This is the logo that I was to animate, the company… well I don’t have to introduce them by name. They currently want us to create a pitch short film and I was to animate the logo as an intro/outro.
I was planning how to go about making different animations for this logo without going over the top with the effects and also to give out plenty of ideas to present… 3 was the target and each to have the same amount of work on them. In general, keep it short, sweet, to the point and simple with a spark of cool with it to therefore get the client thinking ‘that was pretty slick’.
I have now finished 2 of the animations and will go through the development process on this blog below…
Let’s say in a film, there is a scene which simply takes your breath away. Maybe a storm brewing above, the atmosphere changing in the environment. pretty interesting right?
This blog shows the magic of a changing in the skies and the feeling in which it brings to the environment you are trying to imply as the developer of VFX artist. First let me show you this image…
Firstly, this composition may consist of a JPEG image and either a still, panning or any other footage for the effect to really take hold. To start off, the linear wipe tool needs to be used to add the feather effect on the horizon as most would see any other sunny day. Applying this will show immense realism and give the audience extra to look at rather than a blank canvas.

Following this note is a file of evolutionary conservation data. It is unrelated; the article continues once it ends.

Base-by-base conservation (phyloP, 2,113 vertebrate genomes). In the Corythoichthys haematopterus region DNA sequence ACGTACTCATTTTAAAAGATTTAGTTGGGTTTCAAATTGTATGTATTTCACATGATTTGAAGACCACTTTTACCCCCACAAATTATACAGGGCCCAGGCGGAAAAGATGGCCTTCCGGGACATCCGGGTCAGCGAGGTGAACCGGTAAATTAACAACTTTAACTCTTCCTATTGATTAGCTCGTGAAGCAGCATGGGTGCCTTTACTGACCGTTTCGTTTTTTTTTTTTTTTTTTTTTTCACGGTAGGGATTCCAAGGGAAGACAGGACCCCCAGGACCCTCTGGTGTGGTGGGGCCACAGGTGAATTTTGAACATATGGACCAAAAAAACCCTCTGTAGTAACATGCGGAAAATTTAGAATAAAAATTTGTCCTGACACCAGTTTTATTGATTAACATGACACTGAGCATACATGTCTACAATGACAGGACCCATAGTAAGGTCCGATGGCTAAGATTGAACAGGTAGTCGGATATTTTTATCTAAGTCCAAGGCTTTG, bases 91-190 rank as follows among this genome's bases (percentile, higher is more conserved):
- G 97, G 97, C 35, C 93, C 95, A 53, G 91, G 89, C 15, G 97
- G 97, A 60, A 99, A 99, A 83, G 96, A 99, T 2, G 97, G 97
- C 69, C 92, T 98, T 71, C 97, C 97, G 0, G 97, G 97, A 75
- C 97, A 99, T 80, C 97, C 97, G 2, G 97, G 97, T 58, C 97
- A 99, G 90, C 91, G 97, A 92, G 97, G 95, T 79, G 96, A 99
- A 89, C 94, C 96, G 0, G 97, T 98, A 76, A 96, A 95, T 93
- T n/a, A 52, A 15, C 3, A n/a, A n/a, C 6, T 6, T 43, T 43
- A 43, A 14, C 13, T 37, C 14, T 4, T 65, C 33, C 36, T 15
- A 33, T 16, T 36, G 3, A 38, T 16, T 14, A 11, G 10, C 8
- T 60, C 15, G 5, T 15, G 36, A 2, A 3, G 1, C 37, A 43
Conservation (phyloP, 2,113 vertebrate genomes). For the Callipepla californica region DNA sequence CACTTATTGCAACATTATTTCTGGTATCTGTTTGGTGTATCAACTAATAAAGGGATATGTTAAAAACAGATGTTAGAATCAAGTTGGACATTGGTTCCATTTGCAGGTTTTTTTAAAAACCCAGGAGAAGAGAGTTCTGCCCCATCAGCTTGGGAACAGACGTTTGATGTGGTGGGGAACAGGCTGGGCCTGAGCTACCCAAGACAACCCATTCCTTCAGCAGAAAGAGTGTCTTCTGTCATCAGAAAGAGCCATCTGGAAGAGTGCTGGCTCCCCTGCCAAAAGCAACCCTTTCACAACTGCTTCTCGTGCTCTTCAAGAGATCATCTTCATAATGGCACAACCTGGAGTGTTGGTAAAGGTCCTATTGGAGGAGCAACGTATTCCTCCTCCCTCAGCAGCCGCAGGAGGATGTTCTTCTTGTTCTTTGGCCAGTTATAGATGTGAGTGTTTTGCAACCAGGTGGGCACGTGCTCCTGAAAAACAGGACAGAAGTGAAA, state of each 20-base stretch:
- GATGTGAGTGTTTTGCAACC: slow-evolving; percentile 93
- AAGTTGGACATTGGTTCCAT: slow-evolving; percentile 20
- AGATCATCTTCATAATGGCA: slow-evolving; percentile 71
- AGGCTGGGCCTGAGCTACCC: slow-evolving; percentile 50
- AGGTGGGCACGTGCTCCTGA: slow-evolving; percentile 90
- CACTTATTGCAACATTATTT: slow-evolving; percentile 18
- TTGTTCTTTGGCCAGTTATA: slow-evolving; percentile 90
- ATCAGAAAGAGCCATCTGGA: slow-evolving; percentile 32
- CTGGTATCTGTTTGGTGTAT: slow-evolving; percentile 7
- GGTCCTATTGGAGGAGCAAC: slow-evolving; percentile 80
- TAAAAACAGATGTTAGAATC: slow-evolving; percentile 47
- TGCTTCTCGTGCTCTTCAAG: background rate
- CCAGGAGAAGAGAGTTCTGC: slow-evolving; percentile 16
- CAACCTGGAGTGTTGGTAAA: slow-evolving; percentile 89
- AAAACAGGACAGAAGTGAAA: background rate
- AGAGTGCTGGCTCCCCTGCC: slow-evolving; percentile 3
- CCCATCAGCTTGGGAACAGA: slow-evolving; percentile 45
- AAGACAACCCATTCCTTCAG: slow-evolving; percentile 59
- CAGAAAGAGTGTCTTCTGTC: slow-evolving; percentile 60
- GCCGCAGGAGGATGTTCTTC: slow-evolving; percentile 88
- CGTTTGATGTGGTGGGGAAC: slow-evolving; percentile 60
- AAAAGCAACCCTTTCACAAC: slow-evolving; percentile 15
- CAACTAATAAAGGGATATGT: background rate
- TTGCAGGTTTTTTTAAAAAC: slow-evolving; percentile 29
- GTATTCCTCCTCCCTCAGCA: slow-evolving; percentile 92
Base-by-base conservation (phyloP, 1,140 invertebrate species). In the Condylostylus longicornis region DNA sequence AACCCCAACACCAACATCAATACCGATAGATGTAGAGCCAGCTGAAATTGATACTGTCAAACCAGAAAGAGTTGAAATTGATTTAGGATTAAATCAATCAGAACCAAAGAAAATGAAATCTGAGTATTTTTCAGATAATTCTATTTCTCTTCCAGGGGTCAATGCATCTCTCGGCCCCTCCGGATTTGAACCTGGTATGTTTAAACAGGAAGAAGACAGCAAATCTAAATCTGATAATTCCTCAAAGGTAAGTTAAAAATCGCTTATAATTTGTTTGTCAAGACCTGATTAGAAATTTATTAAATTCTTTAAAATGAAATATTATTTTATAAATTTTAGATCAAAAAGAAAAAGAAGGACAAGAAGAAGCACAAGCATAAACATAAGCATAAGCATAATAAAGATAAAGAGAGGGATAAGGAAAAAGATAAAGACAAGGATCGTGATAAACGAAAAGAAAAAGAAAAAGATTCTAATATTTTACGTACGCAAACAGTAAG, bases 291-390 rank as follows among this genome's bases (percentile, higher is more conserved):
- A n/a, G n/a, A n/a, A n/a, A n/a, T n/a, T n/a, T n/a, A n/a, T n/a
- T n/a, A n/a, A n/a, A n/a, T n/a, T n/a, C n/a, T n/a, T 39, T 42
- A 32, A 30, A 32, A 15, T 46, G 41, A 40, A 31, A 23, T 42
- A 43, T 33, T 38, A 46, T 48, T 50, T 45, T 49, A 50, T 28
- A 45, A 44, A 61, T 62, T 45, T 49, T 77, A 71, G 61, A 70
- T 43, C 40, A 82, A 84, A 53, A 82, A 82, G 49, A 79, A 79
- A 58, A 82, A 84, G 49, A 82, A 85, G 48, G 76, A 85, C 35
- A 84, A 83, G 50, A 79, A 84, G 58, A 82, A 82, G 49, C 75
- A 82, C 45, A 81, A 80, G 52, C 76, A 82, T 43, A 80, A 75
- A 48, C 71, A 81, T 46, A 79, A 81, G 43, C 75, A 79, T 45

Next, the ‘Linear color key’ will keep the JPEG image from being show on anything but the ground and by doing this there will be more room for safety and less for risk of positioning images or effects.
Finally, adding colour balance to your composition should give the overall effect and footage a more natural feel and with the right adjustments; everything should look more natural.
This video should show many other tutorials about Linear colour key and sky changing tutorials;
Tony stark flying about yet again whilst fighting of hordes of enemies which seem to look pretty steamed up… literally.
This effect gives an immense amount of depth in the characters face from within, the effect mimics that of a photo shot of a hand with light shining through revealing the inner skeletal and vein structure.
Applying this effect required a MP4 sequence of a face in any view preferably being;
This alongside a JPEG image of veins and the fractural Noise which can give the cloudy effect between the veins. Furthermore, the use of the external software of ‘Mocha AE’, movement can be tracked using the bezier tool and the data from that process will then be copied and moved to the mask & pre-comp.
Veins for facial depth
Fractual noise to add lifelike asthetics
Going back to the tracking for the scene, this can be explained with a short gif that I made in another composition to show of Mocha AE tracking capabilities within any environment;
Using the Bezier tool I can select a specific point on the video, preferably with contrasting colours and hit the track forward button to begin gathering tracking data and this tracking data can the be applied to the masks within After effects of the image layers.